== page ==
Farmers in Kenya will now be able to access agronomic advice on weeds, diseases and pest control following the launch of an application that links them to agricultural experts from Corteva Agriscience.
The mobile application, known as Corteva™ FarmFundi, has been developed in partnership with Plantix and provides a digital pest and disease identification guide for farmers.
The platform empowers farmers to upload or scan pictures, along with a short description of symptoms and accompanying notes. Experts can also update and transfer the latest information on new, emerging pests and trends in real-time.
Once threats are accurately identified using the app, farmers can consult with Corteva’s specialised crop scientists and local agronomists for treatment recommendations via e-mail or the web links provided.
“Researchers estimate that invasive species alone cost Africa’s agricultural sector $74.3 billion each year, compounded by an approximate $21.5 billion worth of crop losses inflicted by insects and other pests,” said Mr Charles Mutema, Marketing Manager Corteva Agriscience Kenya.
“Our collaboration with Plantix allows us to combine the very best of innovative mobile farming technology with the keen insights and vast expertise of our technical teams; helping to mitigate potential impacts to livelihoods and food security.”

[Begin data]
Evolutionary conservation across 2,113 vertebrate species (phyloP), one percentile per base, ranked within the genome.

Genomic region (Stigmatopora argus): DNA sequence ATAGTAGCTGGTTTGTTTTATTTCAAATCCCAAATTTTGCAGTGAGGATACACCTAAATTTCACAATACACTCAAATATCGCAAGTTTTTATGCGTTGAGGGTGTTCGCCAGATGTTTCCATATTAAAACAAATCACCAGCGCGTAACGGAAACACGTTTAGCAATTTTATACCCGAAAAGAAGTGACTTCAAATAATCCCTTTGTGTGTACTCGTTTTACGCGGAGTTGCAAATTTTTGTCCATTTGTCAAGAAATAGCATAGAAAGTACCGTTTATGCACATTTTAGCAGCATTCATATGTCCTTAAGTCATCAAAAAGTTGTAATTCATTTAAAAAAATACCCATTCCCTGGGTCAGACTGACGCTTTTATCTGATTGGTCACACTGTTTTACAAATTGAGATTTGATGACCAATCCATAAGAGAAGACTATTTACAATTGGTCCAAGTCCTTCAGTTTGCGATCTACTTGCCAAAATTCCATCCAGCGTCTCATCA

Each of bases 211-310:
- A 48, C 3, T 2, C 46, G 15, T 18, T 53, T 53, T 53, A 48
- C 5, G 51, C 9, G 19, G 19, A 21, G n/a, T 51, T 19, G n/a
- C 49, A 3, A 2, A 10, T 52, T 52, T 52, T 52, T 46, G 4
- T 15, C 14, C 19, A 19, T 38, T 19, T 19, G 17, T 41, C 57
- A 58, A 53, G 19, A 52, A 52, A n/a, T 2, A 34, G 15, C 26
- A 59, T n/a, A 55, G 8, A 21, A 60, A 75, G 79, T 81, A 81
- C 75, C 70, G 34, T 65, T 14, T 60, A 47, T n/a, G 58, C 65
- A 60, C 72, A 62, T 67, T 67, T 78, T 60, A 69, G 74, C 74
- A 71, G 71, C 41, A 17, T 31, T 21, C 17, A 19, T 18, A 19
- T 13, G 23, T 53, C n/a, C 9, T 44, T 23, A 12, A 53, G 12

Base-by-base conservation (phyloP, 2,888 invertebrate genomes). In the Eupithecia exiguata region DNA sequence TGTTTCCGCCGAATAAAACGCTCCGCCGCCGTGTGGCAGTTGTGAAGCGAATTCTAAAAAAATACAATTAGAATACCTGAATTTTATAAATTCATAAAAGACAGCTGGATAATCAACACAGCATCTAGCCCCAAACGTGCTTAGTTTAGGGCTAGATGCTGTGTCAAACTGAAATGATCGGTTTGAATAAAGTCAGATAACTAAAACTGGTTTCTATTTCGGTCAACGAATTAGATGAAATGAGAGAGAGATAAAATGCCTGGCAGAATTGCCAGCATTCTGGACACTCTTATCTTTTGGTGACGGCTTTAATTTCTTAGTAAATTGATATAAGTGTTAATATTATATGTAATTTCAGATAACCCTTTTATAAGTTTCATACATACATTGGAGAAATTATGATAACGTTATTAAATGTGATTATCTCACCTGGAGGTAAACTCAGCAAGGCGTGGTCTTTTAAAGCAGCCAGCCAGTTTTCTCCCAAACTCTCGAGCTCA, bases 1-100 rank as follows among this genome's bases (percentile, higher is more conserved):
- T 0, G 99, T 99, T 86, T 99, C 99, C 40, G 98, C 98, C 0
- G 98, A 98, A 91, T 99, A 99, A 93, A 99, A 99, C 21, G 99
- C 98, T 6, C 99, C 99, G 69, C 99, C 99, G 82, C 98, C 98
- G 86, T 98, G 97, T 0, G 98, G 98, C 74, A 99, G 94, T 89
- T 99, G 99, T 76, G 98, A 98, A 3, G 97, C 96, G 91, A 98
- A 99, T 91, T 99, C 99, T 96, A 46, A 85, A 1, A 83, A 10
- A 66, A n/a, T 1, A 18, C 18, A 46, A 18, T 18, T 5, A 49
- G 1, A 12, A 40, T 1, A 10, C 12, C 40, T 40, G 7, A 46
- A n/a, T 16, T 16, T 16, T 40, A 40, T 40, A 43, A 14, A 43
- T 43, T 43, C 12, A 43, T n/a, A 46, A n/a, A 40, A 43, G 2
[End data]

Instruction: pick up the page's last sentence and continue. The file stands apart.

Mr Mutema further stated that the most critical part of managing crop failure is correctly identifying the cause so that appropriate solutions can be implemented, and costly mistakes avoided. He also noted that the app was introduced in Kenya owing to high internet connectivity rates in the country, adding that Kenya was a pioneer in Africa in the application of mobile technology solutions.
While internet access is required for downloading the app as well as subsequent updates, farmers can still access essential information offline; an important feature for users who do not have access to a mobile connection while out in the field.
Crop pests are recognised worldwide as a serious challenge to agricultural production and are a real threat to food security, especially in Africa. Farmers report that yields losses experienced due to pests significantly affect net income, whilst undermining other livelihood assets.
“The platform will also save farmers essential time and resources spent on physical movement to seek and access expert advice and is expected to impact positively on food security and resilience in Kenya,” the developers said.